Friday, January 23, 2009



Here are some more interesting reactions to events in the Texas State Board of Education:

From the Fox News outlet in Lubbock, Texas:

"The Texas Board of Education took one step back and two steps forward today," said Dr. John West of the Discovery Institute. "While we wish they would have retained the strengths and weaknesses language in the overall standards, they did something truly remarkable today. They voted to require students to analyze and evaluate some of the most important and controversial aspects of modern evolutionary theory such as the fossil record, universal common descent and even natural selection."

According to West, these changes, to the Texas Essential Knowledge and Skills, means that teachers and students will be able to discuss the scientific evidence that is supportive, as well as evidence that is not supportive of all scientific theories.

"Analyzing, evaluating, any additional scrutiny of evolution can only help students to learn more about the theory," said West, who is associate director of the Institute's Center for Science & Culture.

West, of course, has his directions mixed up. We can be sure that anything the Discovery Institute finds to be a good thing is bad for science education.

From the San Antonio Express-News story "Evolution teaching provision fails first test":

Ken Mercer, R-San Antonio, who voted to keep "strengths and weaknesses," said he wouldn't rubber stamp recommendations from the experts.

"This is a battle of academic freedom. This is a battle over freedom of speech," Mercer said. "It's an issue of freedom of religion."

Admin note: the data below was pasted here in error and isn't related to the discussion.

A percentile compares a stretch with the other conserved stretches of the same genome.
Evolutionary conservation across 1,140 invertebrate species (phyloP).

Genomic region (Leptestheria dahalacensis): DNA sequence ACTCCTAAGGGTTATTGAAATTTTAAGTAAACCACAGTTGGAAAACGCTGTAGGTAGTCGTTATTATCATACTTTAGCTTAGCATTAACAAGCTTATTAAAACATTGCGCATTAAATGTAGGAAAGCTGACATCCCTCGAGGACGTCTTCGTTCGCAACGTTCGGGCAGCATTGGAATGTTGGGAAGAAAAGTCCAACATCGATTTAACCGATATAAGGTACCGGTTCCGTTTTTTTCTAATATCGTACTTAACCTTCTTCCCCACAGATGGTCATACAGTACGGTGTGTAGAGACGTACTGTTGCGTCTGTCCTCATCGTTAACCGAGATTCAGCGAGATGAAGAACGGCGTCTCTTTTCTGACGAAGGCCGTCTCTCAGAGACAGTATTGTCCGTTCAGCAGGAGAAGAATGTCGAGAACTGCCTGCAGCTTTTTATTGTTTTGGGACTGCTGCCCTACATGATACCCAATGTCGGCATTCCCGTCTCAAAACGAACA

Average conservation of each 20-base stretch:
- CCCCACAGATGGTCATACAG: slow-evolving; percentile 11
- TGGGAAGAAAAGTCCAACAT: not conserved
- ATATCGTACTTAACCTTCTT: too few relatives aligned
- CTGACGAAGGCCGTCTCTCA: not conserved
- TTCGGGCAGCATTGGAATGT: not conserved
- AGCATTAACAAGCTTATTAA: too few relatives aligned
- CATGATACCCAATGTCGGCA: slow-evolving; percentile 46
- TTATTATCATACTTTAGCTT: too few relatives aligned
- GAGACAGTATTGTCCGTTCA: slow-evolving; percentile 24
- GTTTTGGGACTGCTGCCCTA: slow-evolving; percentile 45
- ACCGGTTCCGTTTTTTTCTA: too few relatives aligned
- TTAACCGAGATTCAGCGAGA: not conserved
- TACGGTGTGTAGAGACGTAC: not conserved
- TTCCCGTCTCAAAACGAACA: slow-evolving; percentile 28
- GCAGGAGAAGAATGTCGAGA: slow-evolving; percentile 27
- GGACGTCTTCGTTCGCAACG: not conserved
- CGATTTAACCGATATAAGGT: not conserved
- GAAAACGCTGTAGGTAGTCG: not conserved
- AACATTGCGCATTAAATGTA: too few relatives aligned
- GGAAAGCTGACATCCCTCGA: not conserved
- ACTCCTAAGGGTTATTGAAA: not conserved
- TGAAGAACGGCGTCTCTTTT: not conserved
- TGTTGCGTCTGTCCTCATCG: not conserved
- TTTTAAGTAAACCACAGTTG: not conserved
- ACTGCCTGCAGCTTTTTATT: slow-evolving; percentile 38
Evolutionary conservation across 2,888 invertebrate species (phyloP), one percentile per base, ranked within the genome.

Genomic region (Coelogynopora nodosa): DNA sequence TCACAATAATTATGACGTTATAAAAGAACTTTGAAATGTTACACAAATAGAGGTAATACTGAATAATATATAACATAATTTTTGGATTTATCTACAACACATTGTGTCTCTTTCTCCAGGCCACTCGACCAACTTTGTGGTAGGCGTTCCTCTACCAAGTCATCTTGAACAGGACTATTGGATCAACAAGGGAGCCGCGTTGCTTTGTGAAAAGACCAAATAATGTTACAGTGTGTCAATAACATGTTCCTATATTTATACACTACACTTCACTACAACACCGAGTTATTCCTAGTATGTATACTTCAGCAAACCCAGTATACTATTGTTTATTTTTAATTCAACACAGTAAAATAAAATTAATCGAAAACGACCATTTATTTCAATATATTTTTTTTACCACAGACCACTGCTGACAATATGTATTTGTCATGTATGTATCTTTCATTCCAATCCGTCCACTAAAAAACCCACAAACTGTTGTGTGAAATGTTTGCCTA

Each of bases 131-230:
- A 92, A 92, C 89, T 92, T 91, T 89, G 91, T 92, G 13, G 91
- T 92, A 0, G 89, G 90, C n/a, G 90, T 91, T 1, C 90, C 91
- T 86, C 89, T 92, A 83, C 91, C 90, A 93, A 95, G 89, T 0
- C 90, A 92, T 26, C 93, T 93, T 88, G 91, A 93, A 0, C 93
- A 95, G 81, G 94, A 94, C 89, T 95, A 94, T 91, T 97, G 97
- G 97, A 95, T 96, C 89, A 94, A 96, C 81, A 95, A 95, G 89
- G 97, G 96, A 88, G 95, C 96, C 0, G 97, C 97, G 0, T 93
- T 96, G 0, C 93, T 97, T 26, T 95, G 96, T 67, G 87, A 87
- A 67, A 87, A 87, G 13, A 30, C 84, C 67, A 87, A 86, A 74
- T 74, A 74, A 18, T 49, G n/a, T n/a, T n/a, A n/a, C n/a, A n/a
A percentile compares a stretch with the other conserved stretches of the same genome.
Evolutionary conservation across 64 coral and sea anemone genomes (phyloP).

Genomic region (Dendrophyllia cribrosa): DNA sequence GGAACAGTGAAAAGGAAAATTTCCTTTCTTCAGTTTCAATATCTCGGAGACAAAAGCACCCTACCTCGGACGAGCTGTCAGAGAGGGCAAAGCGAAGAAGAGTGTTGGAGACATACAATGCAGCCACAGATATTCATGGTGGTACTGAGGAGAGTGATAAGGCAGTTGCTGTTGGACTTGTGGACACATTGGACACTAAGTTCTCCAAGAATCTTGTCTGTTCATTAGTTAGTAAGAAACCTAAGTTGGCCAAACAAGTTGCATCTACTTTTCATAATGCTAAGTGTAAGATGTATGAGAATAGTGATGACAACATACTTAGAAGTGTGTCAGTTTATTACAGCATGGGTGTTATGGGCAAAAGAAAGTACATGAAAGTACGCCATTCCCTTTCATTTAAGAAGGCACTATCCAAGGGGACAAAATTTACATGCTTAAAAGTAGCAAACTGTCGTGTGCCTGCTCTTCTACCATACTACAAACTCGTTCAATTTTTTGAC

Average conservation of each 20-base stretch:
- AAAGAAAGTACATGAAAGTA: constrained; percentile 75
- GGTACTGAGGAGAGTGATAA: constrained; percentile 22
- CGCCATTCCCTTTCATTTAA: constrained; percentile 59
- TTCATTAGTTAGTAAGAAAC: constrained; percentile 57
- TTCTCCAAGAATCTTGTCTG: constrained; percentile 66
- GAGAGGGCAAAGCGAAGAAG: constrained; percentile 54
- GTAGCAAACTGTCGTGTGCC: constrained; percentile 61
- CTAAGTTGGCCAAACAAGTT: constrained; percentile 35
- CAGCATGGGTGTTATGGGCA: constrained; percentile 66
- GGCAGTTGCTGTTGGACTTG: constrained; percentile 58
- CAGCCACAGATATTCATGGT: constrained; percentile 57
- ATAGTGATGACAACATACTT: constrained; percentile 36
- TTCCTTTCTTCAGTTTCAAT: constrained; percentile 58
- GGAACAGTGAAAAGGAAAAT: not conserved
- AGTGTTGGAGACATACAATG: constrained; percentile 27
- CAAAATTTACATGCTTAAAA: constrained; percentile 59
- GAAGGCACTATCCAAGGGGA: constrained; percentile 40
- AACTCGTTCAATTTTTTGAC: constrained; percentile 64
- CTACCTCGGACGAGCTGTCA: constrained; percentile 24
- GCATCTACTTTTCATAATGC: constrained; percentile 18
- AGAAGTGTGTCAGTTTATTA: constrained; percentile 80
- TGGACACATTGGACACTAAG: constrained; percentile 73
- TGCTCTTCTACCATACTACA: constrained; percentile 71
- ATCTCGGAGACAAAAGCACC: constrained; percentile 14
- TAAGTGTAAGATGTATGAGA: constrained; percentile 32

That's from the same guy who also allowed that it was "macroevolution" that was controversial because "[m]ost people of faith agree with what is commonly referred to as 'micro' evolution," but who nonetheless maintains that the creationist members of the board are "not putting religion in books." I wonder how he decides which side of his mouth to talk out of at any one moment?

Finally, there is this from the Baylor University Lariat, demonstrating the effects the kind of fiddling with the facts the board's creationists are attempting can have:

Aimee Ferguson, junior biology major from Camden, Ark., agrees. "(Evolution) was presented as a theory," she said. Having been homeschooled, Ferguson said that evolution has never been presented as fact in her biology classes at Baylor.

"If you're teaching as a theory, I think it should be presented as a theory alongside intelligent design ... I don't see a problem with that," she said.

Considering Baylor's track record, I doubt the biology department's presentation of science was so confused as to encourage the mistaking of ID as a scientific theory. I suspect that Ms. Ferguson got that misunderstanding at home.

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